* [https://www.hikingproject.com/trail/7024808/ramona-falls-loop  Ramona Falls Loop (Hiking Project)]
 +
* [https://www.theoutbound.com/oregon/photography/hike-to-ramona-falls  Hike to Ramona Falls (The Outbound Collective)]
 +
* [http://www.traditionalmountaineering.org/News_Hood_HikerDrowned.htm  Mt Hood solo hiker drowned while crossing swollen Sandy River (Traditional Mountaineering)]
 +
* [http://www.oregonlive.com/clackamascounty/index.ssf/2014/08/post_153.html  "Ramona Falls Trail still may be dangerous; washed-out footbridge may not be replaced soon" (Oregon Live)]
 +
* [http://www.waterfallsnorthwest.com/nws/falls.php?num=3992  Ramona Falls (Northwest Waterfall Survey)]
 +
  
 
=== Contributors ===
 
=== Contributors ===
 
* [[User:retiredjerry]] (creator)
 
* [[User:retiredjerry]] (creator)

Latest revision as of 19:32, 10 September 2019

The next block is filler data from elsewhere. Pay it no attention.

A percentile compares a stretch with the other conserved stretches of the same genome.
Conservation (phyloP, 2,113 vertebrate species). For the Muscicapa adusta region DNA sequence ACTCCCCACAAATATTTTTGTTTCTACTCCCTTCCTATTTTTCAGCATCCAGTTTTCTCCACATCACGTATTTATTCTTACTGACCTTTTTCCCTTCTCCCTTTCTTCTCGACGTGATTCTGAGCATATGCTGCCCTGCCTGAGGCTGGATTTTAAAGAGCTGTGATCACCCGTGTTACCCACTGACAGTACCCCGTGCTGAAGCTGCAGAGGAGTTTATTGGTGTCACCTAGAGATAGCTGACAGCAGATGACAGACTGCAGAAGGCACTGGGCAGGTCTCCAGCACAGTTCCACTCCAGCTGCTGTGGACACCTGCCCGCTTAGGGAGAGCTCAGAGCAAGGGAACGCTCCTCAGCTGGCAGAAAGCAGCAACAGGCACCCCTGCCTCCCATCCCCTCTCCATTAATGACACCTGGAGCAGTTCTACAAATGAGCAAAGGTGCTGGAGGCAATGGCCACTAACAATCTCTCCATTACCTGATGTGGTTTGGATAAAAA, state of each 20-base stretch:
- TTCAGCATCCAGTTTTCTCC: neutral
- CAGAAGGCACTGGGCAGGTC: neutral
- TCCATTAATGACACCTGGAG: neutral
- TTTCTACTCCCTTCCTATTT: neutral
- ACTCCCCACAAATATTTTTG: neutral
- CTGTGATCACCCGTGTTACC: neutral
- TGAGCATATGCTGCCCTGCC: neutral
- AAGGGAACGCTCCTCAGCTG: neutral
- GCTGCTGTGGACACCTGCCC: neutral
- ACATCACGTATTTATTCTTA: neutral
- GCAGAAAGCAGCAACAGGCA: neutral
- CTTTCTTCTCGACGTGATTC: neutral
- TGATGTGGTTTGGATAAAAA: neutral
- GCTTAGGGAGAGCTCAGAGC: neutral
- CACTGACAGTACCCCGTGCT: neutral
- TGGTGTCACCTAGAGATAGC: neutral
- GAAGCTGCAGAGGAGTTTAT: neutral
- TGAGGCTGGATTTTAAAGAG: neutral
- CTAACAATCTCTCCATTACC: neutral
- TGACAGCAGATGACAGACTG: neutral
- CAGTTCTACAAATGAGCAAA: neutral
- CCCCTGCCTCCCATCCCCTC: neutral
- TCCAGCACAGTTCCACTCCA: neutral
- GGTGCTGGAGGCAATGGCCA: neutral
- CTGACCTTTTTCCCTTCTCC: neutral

Ramona Falls with bridge at base of falls (Jerry Adams)
Looking down the Sandy River, Sandy River Trail (bobcat)
Mt. Hood from the Sandy River crossing, Sandy River Trail (bobcat)
Ramona Creek below the falls (bobcat)
Andesite cliffs above Ramona Creek (bobcat)
Large pyrola (Pyrola asarifolia), Sandy River Trail (bobcat)
The lollipop loop to Ramona Falls (not a GPS track) (bobcat) Courtesy: Caltopo
  • Start point: Ramona Falls TrailheadRoad.JPG
  • End point: Ramona Falls
  • Trail Log: Ramona Falls Hike/Log
  • Distance: 7.1 miles round trip
  • Hike Type: Loop
  • Elevation gain: 1035 feet